I've said this for a while—there's something about the bands and the people that make music in Chicago, it seems like they are just making it for the right reasons. It's almost like they have to make it, like maybe they aren't making it to some next level and maybe they aren't achieving notoriety or fame or whatever it is, but they keep doing it. They keep hauling their gear out of practice spaces in the winter and it seems like just such a good work ethic.
In New York, people move there just for the hopes of immediate attention and in L.A., it's sort of the same thing, they're just doing it to get to the next level. I think in Chicago, everyone seems to be doing it for the right reasons which is really inspiring; I like when I get the chance to go out and see some bands here.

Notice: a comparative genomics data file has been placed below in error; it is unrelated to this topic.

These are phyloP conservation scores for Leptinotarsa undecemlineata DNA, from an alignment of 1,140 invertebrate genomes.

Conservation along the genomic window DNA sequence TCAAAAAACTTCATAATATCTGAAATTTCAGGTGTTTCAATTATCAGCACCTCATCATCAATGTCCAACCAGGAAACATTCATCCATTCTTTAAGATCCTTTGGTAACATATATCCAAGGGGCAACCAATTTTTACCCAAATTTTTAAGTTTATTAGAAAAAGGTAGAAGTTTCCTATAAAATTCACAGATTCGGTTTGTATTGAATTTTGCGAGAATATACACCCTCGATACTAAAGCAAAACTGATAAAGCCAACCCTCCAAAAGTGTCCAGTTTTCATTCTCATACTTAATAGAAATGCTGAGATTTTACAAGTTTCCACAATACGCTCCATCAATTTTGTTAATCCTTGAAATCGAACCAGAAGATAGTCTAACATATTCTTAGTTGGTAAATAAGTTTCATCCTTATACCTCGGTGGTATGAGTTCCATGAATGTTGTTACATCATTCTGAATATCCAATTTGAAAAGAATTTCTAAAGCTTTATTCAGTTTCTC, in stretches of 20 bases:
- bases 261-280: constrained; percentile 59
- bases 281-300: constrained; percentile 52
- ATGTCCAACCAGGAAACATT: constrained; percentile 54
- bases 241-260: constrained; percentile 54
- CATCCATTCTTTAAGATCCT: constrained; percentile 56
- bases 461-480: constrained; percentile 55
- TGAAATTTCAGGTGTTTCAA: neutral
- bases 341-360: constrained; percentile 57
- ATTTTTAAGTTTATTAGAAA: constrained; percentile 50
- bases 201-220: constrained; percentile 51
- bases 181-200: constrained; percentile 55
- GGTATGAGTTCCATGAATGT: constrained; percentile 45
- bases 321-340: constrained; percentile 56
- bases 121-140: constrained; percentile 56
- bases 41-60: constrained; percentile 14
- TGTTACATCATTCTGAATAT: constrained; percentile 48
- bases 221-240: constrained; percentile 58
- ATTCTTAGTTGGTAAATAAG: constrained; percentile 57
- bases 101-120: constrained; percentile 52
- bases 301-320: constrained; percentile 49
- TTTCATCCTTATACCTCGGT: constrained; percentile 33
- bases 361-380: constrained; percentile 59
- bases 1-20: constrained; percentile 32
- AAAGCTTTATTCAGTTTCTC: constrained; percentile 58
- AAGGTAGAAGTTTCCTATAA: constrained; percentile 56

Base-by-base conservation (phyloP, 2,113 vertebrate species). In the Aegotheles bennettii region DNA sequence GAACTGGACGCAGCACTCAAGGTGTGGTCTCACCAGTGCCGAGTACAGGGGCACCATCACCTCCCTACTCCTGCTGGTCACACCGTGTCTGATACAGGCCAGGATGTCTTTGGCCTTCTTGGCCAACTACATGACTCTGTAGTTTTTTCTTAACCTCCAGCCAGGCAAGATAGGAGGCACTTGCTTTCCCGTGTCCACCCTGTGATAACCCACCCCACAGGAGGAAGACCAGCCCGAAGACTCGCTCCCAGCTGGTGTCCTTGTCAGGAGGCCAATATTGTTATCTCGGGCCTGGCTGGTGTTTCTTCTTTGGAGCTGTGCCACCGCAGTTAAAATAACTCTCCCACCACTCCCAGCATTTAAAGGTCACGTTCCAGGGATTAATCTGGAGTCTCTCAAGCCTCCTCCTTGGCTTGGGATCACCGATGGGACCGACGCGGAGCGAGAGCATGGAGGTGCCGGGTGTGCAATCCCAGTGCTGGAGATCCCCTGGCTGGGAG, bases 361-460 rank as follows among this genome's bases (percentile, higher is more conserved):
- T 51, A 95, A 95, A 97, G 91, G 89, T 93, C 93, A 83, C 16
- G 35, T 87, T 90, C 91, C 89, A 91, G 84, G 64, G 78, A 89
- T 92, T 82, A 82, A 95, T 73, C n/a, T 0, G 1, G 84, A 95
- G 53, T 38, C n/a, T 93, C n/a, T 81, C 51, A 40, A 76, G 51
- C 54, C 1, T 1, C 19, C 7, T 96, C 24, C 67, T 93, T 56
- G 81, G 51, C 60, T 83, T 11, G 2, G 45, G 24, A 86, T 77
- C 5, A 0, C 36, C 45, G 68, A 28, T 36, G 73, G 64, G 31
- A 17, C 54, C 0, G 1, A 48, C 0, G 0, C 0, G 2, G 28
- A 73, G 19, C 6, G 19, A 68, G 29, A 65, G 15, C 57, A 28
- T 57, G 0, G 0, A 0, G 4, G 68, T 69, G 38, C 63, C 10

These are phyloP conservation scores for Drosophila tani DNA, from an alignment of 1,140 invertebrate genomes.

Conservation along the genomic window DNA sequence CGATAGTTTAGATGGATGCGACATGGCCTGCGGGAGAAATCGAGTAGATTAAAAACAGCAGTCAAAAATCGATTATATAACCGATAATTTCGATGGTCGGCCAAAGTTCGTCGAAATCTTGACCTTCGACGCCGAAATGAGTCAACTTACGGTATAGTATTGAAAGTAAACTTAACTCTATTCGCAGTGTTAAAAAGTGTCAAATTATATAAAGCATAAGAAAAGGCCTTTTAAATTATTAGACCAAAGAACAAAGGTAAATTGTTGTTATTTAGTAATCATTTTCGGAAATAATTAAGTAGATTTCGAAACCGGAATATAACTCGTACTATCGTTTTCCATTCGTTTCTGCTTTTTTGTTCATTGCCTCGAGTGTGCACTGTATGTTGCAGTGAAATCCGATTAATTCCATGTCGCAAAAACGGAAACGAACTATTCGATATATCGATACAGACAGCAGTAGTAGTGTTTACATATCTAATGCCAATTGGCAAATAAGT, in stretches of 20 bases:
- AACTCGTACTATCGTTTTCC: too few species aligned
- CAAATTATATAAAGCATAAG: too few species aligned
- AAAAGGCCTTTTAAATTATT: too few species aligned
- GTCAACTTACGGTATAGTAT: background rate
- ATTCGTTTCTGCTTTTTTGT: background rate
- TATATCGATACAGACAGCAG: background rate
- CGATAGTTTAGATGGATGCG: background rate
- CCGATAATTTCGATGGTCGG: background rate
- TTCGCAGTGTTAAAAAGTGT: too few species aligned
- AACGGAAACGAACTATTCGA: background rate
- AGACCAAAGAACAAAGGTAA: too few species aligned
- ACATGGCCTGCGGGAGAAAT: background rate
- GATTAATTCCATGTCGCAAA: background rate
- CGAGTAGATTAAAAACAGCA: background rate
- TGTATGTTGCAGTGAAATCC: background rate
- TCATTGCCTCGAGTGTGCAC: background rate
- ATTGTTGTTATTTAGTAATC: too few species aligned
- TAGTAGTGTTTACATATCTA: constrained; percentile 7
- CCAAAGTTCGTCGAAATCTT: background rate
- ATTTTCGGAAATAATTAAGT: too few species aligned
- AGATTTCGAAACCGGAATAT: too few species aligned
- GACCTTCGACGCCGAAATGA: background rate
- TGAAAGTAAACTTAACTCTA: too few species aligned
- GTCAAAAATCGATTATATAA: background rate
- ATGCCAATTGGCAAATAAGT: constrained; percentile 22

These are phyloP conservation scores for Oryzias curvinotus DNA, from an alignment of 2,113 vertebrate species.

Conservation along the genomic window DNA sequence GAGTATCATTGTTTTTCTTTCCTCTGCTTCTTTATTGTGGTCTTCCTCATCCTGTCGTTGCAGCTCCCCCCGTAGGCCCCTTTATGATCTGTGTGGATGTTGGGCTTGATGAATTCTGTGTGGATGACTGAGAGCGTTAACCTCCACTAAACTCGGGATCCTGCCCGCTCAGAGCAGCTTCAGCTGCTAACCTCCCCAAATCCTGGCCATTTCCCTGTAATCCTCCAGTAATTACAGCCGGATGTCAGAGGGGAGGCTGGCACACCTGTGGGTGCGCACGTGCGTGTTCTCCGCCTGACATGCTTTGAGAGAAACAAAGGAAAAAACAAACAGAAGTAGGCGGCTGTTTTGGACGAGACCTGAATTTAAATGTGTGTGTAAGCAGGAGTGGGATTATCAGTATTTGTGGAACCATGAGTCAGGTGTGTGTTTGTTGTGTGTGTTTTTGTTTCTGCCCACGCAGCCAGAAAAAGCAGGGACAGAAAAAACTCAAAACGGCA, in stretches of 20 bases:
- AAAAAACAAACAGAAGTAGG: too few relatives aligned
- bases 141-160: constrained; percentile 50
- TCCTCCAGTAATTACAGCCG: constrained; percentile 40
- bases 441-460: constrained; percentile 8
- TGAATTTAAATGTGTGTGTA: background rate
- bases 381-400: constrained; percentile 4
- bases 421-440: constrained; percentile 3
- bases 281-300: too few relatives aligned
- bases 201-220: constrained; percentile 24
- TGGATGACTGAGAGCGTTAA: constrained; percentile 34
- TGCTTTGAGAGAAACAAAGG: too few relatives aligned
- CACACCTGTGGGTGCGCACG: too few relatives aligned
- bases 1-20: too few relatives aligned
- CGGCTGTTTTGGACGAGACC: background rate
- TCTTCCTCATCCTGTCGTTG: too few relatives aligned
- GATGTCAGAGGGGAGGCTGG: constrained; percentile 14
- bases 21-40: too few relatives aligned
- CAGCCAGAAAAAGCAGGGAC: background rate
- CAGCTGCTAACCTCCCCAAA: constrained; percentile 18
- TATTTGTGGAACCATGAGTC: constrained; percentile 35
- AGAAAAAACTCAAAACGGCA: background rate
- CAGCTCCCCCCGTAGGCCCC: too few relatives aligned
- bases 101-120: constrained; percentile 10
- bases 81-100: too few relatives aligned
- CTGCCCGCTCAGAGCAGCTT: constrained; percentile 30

What are you most looking forward to with your performance at Pitchfork?
I have this fear because it's like a hometown show. I have this fear of (messing) up in front of my mom. I just want to get through the show and play well. I've never been to Pitchfork, but it should be fun.
American Football has proven that the future is pretty unpredictable, but do you have any idea of where the band will be in a few—or 15—years?
Statistically, in 15 years one of us will probably be dead according to the U.S. government age consensus. In a few years, I don't know. We're having more fun then we ever thought we could, and it's been three or four years now. It was a reunion at first, and then we wrote new stuff, and now we're like, "Well, maybe we're like a real band now." Maybe we just aren't this old cover band. We are excited to write new stuff, but who knows if the people that stuck around with us for the second record will stick around with us for a third. The idea of it is fun, so we're looking forward to trying it.
See American Football at Pitchfork Sunday, July 16. Tickets: pitchfork.com